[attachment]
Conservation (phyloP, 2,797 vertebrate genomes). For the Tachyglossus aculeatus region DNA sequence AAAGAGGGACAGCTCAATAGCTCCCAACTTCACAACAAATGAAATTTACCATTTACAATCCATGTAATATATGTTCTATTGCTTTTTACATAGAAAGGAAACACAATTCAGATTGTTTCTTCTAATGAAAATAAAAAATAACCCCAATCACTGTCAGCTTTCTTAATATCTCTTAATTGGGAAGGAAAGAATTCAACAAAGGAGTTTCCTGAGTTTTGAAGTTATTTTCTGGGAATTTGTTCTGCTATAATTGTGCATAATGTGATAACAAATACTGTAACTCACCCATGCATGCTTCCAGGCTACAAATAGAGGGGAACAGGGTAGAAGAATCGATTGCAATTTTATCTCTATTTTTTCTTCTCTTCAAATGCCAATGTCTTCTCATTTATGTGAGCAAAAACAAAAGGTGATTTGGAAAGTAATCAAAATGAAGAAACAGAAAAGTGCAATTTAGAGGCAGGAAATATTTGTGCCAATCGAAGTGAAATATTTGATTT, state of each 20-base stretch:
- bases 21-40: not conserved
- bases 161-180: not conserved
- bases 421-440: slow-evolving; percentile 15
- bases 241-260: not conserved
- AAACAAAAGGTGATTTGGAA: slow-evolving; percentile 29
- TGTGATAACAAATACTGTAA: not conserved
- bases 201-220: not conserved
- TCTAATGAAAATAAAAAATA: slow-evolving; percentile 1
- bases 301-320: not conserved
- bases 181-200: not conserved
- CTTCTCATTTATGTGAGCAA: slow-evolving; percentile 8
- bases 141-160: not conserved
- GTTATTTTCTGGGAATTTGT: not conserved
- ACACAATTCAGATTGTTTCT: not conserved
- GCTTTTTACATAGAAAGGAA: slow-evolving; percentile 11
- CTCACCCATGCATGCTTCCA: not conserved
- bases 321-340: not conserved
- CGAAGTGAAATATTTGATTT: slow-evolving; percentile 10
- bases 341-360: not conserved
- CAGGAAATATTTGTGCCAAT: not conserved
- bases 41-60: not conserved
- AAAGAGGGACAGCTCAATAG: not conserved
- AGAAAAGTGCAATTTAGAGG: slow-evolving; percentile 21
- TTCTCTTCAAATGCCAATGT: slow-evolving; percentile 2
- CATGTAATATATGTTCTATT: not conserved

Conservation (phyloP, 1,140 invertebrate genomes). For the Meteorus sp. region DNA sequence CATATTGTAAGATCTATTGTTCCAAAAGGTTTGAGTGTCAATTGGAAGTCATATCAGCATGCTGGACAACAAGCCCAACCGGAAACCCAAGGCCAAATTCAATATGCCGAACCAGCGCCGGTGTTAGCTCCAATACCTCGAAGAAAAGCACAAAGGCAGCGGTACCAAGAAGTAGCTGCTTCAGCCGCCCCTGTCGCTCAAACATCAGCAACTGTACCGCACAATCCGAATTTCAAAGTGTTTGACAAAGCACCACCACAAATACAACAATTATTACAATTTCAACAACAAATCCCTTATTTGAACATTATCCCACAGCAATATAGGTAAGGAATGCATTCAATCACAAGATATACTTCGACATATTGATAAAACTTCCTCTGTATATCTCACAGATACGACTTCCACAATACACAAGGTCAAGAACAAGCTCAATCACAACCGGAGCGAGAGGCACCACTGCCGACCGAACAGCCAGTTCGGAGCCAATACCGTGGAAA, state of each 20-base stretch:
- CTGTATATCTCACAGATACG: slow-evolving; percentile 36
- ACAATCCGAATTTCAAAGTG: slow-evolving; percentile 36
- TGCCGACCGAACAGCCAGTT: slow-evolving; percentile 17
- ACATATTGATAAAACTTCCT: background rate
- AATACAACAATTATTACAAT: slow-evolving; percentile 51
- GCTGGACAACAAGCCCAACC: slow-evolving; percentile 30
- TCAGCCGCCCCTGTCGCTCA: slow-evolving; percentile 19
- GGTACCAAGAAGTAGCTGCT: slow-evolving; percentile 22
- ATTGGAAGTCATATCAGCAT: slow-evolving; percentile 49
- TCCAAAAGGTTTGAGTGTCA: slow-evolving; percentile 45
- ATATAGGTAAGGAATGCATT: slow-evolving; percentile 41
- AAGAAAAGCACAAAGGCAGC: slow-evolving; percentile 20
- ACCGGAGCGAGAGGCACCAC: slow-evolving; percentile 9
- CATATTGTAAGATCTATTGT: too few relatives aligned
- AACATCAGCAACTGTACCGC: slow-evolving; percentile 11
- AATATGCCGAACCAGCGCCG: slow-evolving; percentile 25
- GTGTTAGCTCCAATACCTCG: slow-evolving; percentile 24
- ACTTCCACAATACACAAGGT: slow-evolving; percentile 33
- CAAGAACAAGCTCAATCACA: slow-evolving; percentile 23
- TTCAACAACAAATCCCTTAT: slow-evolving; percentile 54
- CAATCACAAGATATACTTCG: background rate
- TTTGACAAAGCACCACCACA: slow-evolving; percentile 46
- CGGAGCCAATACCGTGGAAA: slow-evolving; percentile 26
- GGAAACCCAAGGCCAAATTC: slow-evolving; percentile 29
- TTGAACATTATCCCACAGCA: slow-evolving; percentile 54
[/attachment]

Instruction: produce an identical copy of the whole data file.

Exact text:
Conservation (phyloP, 2,797 vertebrate genomes). For the Tachyglossus aculeatus region DNA sequence AAAGAGGGACAGCTCAATAGCTCCCAACTTCACAACAAATGAAATTTACCATTTACAATCCATGTAATATATGTTCTATTGCTTTTTACATAGAAAGGAAACACAATTCAGATTGTTTCTTCTAATGAAAATAAAAAATAACCCCAATCACTGTCAGCTTTCTTAATATCTCTTAATTGGGAAGGAAAGAATTCAACAAAGGAGTTTCCTGAGTTTTGAAGTTATTTTCTGGGAATTTGTTCTGCTATAATTGTGCATAATGTGATAACAAATACTGTAACTCACCCATGCATGCTTCCAGGCTACAAATAGAGGGGAACAGGGTAGAAGAATCGATTGCAATTTTATCTCTATTTTTTCTTCTCTTCAAATGCCAATGTCTTCTCATTTATGTGAGCAAAAACAAAAGGTGATTTGGAAAGTAATCAAAATGAAGAAACAGAAAAGTGCAATTTAGAGGCAGGAAATATTTGTGCCAATCGAAGTGAAATATTTGATTT, state of each 20-base stretch:
- bases 21-40: not conserved
- bases 161-180: not conserved
- bases 421-440: slow-evolving; percentile 15
- bases 241-260: not conserved
- AAACAAAAGGTGATTTGGAA: slow-evolving; percentile 29
- TGTGATAACAAATACTGTAA: not conserved
- bases 201-220: not conserved
- TCTAATGAAAATAAAAAATA: slow-evolving; percentile 1
- bases 301-320: not conserved
- bases 181-200: not conserved
- CTTCTCATTTATGTGAGCAA: slow-evolving; percentile 8
- bases 141-160: not conserved
- GTTATTTTCTGGGAATTTGT: not conserved
- ACACAATTCAGATTGTTTCT: not conserved
- GCTTTTTACATAGAAAGGAA: slow-evolving; percentile 11
- CTCACCCATGCATGCTTCCA: not conserved
- bases 321-340: not conserved
- CGAAGTGAAATATTTGATTT: slow-evolving; percentile 10
- bases 341-360: not conserved
- CAGGAAATATTTGTGCCAAT: not conserved
- bases 41-60: not conserved
- AAAGAGGGACAGCTCAATAG: not conserved
- AGAAAAGTGCAATTTAGAGG: slow-evolving; percentile 21
- TTCTCTTCAAATGCCAATGT: slow-evolving; percentile 2
- CATGTAATATATGTTCTATT: not conserved

Conservation (phyloP, 1,140 invertebrate genomes). For the Meteorus sp. region DNA sequence CATATTGTAAGATCTATTGTTCCAAAAGGTTTGAGTGTCAATTGGAAGTCATATCAGCATGCTGGACAACAAGCCCAACCGGAAACCCAAGGCCAAATTCAATATGCCGAACCAGCGCCGGTGTTAGCTCCAATACCTCGAAGAAAAGCACAAAGGCAGCGGTACCAAGAAGTAGCTGCTTCAGCCGCCCCTGTCGCTCAAACATCAGCAACTGTACCGCACAATCCGAATTTCAAAGTGTTTGACAAAGCACCACCACAAATACAACAATTATTACAATTTCAACAACAAATCCCTTATTTGAACATTATCCCACAGCAATATAGGTAAGGAATGCATTCAATCACAAGATATACTTCGACATATTGATAAAACTTCCTCTGTATATCTCACAGATACGACTTCCACAATACACAAGGTCAAGAACAAGCTCAATCACAACCGGAGCGAGAGGCACCACTGCCGACCGAACAGCCAGTTCGGAGCCAATACCGTGGAAA, state of each 20-base stretch:
- CTGTATATCTCACAGATACG: slow-evolving; percentile 36
- ACAATCCGAATTTCAAAGTG: slow-evolving; percentile 36
- TGCCGACCGAACAGCCAGTT: slow-evolving; percentile 17
- ACATATTGATAAAACTTCCT: background rate
- AATACAACAATTATTACAAT: slow-evolving; percentile 51
- GCTGGACAACAAGCCCAACC: slow-evolving; percentile 30
- TCAGCCGCCCCTGTCGCTCA: slow-evolving; percentile 19
- GGTACCAAGAAGTAGCTGCT: slow-evolving; percentile 22
- ATTGGAAGTCATATCAGCAT: slow-evolving; percentile 49
- TCCAAAAGGTTTGAGTGTCA: slow-evolving; percentile 45
- ATATAGGTAAGGAATGCATT: slow-evolving; percentile 41
- AAGAAAAGCACAAAGGCAGC: slow-evolving; percentile 20
- ACCGGAGCGAGAGGCACCAC: slow-evolving; percentile 9
- CATATTGTAAGATCTATTGT: too few relatives aligned
- AACATCAGCAACTGTACCGC: slow-evolving; percentile 11
- AATATGCCGAACCAGCGCCG: slow-evolving; percentile 25
- GTGTTAGCTCCAATACCTCG: slow-evolving; percentile 24
- ACTTCCACAATACACAAGGT: slow-evolving; percentile 33
- CAAGAACAAGCTCAATCACA: slow-evolving; percentile 23
- TTCAACAACAAATCCCTTAT: slow-evolving; percentile 54
- CAATCACAAGATATACTTCG: background rate
- TTTGACAAAGCACCACCACA: slow-evolving; percentile 46
- CGGAGCCAATACCGTGGAAA: slow-evolving; percentile 26
- GGAAACCCAAGGCCAAATTC: slow-evolving; percentile 29
- TTGAACATTATCCCACAGCA: slow-evolving; percentile 54